More than three months after charges came down in the death of Freddie Gray
, State's Attorney Marilyn Mosby and interim Police Commissioner Kevin Davis said that Officer Wesley Cagle faces five counts of his own -- ranging from attempted first-degree murder to second-degree assault -- in a different case.
While it comes on the heels of Gray's death in April, the riots that followed and the move to charge six officers, the legal action involving Cagle has been in the works for much longer.
It all stems from a December 2014 incident, after which Cagle was placed on administrative leave. His police powers were suspended early the next month, and he was charged criminally Wednesday, according to Baltimore police. Because of that, the 14-year department veteran is now suspended without pay.
Gene Ryan, president of Baltimore's police union, said in a statement that "no one is above the law, but all citizens of our nation are entitled to due process."
"The officer will have his day in court, and I have faith that the judicial system will properly determine guilt or innocence," Ryan said.
Mosby, who some praised
and others criticized for coming down hard on police in the Gray case
, said the Cagle charges were based on the facts of the case and nothing more.
"I take this oath seriously, and I want the public to know that my administration is committed to creating a fair and equitable justice system for all -- no matter your occupation, your age, your race, your color or your creed," she said, echoing comments she made regarding the Gray case.
2 others who fired at suspect 'acted legally'
The thing is, two other Baltimore police officers shot at a suspect late last year in East Baltimore, but neither of them are facing charges.
A total of four officers responded to a reported commercial burglary in progress at about 4:45 a.m. on December 28. Two of them saw a masked suspect, identified as 46-year-old Michael Johansen, try to sneak out the store's side door.
Two officers -- neither of which was Cagle -- confronted that man and told him to show his hands. Instead, the "suspect reached down," the office said.
"In fear for their safety, those two officers discharged their departmental issued firearms multiple times, striking the burglary suspect several times and causing him to fall to the floor," Mosby's office said.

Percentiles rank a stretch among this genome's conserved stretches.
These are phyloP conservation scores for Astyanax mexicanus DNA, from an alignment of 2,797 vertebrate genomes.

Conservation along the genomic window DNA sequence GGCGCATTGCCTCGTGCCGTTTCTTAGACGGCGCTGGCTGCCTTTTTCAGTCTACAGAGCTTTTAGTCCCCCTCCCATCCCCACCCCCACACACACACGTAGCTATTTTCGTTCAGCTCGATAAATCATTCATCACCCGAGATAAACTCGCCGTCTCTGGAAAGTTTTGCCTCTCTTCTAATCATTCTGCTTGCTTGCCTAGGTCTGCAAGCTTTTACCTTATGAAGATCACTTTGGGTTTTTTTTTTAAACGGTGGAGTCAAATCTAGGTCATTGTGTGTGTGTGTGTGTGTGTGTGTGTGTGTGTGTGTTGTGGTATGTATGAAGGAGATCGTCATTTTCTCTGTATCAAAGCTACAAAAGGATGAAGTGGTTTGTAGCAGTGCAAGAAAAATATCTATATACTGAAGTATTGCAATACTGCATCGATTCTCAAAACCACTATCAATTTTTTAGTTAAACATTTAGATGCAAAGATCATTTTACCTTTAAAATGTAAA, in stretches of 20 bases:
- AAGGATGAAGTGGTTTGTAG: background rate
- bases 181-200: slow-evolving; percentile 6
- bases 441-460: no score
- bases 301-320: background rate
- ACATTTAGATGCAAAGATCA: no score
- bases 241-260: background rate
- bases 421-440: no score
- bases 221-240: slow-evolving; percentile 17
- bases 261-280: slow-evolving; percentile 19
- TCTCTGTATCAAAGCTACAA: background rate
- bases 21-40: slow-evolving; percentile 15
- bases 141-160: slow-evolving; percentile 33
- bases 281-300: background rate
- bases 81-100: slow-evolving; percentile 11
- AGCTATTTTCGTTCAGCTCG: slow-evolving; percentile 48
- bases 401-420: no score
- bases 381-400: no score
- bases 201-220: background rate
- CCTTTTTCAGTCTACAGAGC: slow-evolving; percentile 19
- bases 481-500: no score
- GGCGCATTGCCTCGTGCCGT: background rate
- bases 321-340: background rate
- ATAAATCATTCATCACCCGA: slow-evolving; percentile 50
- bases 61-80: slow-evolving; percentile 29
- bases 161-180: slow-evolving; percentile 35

That's when Cagle entered the picture, walking in front of the other two officers who were standing nearby with their guns drawn.
"Officer Cagle positioned himself over top of Johansen, at which time Johansen stated, 'What did you shoot me with, a beanbag?'" Mosby told reporters Wednesday. "And Officer Cagle replied, 'No, a .40-caliber, you piece of (expletive)."
By that point, said the state's attorney, witnesses didn't see the fallen suspect as a threat; he wasn't making "any aggressive or threatening movements."
Yet "Officer Cagle ... took aim and fired his .40-caliber department-issued firearm one time, striking Johansen in the groin area," Mosby said.
Justice Department investigating Baltimore police
The suspect was transported to a local hospital and survived. He was later charged with burglary.
The Baltimore police and state's attorney began looking into the incident.
They found no weapon traced to Johansen. But that, in their judgment, did not mean the first two officers to open fire acted inappropriately -- in fact all of "the other three officers ... acted legally and within BPD protocol," according to authorities.
But Cagle, in their opinion, did not.
If he is convicted, the attempted first-degree murder count alone could carry a life sentence. The attempted second-degree murder charge he faces has a 30-year sentence, a first-degree assault count carries 25 years maximum, second-degree assault could work out to 10 years and using a handgun in a crime of violence could lead to a 20-year prison term.
The incident marks another recent black mark for Baltimore's police department, which has come under fire not only for the Gray case but other incidents over the years.
In May, the U.S. Justice Department launched a pattern of practice investigation into the department's methods -- an effort that Attorney General Loretta Lynch said came at the urging of Baltimore officials and community leaders, and with the support of the Baltimore police union.
Lynch said then that the protests surrounding the Gray case revealed that the trust between the community and Baltimore police officers "is even worse and has been severed" and said she hopes the investigation can lead to reforms to "create a stronger, a safer and a more unified city."